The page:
Monday, January 15, 2007

Don’t Hate Da Ponte, Hate Da Game

It’s time for a posting on the man without whom A Schooling in Love would certainly not be possible:

Lorenzo Da Ponte, the greatest librettist of the golden age of opera buffa, and the man who wrote the libretti to Mozart’s three greatest works: The Marriage of Figaro, Don Giovanni, and Cosi fan Tutte. (You can HAVE The Magic Flute, I say!)

Da Ponte’s life was nothing if not exciting – some fun facts:

He was born Jewish, but became a Catholic priest.

He was kicked out of the priesthood on account of his, ahem, his flagrant regard for the ladies, and he ran around Venice (and 19th century Vegas) with his wing-man… Cassanova! (really)

Initially uneducated, he became a brilliant and highly regarded (if politically controversial) poet and scholar who could quote chapter and verse from the great Italian poets – Petrarch, Dante, Metastasio, etc.

He was appointed to be Court poet by The Emperor Joseph, and wrote libretti for all the major composers of the day, including Mozart and Antonio Salieri (yeah, the bad guy from Amadeus – Cosi was originally begun for Salieri, but finished for Mozart).

Run out of Europe an account of his debts – he moved to the United States.

Discovered by “The Night Before Christmas” author Clement Clark Moore, Da Ponte became the first Italian professor at Columbia University in New York.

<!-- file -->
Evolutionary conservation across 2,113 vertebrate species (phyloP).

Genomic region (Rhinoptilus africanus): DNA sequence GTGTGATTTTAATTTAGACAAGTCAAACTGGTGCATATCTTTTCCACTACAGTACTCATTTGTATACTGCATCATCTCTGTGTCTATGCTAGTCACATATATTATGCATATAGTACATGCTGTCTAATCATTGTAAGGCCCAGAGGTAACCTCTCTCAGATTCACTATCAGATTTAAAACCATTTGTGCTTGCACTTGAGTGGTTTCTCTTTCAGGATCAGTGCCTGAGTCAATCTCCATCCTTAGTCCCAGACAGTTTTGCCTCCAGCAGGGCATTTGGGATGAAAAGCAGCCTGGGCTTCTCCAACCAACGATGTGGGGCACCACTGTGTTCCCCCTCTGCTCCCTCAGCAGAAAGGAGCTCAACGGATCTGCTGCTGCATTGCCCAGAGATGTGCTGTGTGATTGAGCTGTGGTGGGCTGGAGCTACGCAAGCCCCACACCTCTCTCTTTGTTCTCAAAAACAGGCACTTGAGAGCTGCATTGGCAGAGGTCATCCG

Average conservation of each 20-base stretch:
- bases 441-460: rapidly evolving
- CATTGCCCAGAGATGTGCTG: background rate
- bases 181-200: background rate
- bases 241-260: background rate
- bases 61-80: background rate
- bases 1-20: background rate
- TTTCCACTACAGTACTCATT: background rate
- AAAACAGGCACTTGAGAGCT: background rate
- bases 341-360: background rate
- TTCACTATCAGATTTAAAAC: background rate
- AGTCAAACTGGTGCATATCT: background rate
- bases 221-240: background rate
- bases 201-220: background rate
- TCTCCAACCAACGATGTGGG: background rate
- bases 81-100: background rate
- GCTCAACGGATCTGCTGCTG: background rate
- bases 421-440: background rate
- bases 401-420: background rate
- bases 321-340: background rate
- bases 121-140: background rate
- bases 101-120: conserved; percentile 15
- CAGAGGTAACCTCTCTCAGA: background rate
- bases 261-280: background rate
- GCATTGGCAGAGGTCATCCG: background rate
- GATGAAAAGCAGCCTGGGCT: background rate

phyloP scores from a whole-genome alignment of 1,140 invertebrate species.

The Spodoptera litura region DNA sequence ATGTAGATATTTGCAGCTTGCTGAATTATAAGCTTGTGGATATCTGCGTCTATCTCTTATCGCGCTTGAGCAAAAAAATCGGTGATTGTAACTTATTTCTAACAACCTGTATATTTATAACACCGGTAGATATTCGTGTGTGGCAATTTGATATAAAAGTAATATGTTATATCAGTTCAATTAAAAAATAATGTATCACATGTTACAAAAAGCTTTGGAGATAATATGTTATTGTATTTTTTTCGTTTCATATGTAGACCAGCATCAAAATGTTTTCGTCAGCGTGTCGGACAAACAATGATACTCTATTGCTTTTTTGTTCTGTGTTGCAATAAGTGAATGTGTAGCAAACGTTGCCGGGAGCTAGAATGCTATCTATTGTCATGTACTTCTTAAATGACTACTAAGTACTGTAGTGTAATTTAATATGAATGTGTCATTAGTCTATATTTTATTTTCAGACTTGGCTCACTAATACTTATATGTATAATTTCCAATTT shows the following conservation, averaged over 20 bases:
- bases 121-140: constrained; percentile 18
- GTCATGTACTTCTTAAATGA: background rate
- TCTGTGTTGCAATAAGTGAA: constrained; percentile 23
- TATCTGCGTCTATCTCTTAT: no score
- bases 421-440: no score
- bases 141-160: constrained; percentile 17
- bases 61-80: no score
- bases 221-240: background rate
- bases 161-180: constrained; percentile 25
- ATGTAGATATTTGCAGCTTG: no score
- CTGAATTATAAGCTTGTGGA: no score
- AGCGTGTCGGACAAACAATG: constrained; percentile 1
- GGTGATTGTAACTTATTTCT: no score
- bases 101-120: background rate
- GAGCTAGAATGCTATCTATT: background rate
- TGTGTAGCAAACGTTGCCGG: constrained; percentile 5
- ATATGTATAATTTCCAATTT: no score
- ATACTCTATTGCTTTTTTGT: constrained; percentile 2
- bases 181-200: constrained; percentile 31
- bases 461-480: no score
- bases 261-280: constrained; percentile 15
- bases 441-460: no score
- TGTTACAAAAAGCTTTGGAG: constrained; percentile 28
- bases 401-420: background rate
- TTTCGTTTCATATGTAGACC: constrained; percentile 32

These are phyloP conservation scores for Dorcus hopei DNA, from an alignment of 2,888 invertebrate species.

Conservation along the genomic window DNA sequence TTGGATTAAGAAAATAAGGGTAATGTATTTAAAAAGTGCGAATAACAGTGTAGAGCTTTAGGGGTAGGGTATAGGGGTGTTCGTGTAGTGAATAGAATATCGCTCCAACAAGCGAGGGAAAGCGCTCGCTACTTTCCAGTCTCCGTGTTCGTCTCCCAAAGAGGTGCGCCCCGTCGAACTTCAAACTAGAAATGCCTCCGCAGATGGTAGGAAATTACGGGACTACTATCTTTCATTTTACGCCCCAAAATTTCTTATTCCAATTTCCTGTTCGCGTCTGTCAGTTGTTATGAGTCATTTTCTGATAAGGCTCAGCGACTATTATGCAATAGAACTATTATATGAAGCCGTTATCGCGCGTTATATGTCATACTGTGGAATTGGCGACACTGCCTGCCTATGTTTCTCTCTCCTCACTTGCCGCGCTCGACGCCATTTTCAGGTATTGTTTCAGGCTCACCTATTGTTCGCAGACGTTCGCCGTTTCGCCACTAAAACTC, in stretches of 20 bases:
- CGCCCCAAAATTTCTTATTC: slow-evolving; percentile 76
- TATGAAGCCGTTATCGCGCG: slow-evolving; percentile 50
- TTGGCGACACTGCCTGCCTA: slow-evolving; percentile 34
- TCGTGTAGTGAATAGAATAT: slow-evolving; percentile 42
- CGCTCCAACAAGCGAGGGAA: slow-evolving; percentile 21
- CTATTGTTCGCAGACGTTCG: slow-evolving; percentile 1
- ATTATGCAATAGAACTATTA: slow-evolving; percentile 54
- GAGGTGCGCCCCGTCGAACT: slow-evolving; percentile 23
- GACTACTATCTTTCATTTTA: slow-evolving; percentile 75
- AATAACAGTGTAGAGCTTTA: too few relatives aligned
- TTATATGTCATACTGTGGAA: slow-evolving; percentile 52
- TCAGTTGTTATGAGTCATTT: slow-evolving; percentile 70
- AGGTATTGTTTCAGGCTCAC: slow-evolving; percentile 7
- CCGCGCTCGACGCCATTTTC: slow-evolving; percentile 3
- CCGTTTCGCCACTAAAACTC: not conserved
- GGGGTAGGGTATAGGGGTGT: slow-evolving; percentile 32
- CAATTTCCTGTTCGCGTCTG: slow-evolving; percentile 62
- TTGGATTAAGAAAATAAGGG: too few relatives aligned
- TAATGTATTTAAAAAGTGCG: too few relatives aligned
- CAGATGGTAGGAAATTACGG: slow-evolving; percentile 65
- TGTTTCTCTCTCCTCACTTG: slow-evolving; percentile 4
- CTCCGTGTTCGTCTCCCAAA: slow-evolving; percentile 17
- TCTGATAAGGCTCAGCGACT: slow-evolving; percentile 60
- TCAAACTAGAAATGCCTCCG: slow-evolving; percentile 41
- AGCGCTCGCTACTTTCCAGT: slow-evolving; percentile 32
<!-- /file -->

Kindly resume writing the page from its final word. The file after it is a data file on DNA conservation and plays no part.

Da Ponte’s personal library became the basis for the Italian collections at the major institutions of the new United States of America.

And Lorenzo brought over an Italian opera buffa troupe, becoming one of the first people to introduce the U.S. to comic opera.

… and he’s buried somewhere in Queens!

Below are to some links to some Da Ponte biographies – since he told a lot of tall tales in his memoirs, it’s hard to get the facts straight (did he lose his teeth from bad dentistry, or from poisoning by a jealous husband?), and some of these bios are more reverent than others… any way you slice it, though, he was an important writer and scholar, and a very interesting guy.

Here's a great article:,11710,1680814,00.html

And two bios - one a bit of a hagiography, the other a bit brief, but here nonetheless:


Kylie said...

question: So, then how does Wolf-gang play into all of this?

Matt Boresi said...

The libretto (the words [literally the "book"]) of the show is by Lorenzo... the score (the music) is by WOLFGANG Amadeus Mozart! (Hence the school being the Wolves and the big sign on the Act One set that says "Join the Wolf-Gang.")
And some people thought it was an Oswego Wolves joke!

Kylie said...

no, i got the wolf gang joke. Thanks for clearing that one up. I actually painted that sign, I'll have you know!

Kylie said...
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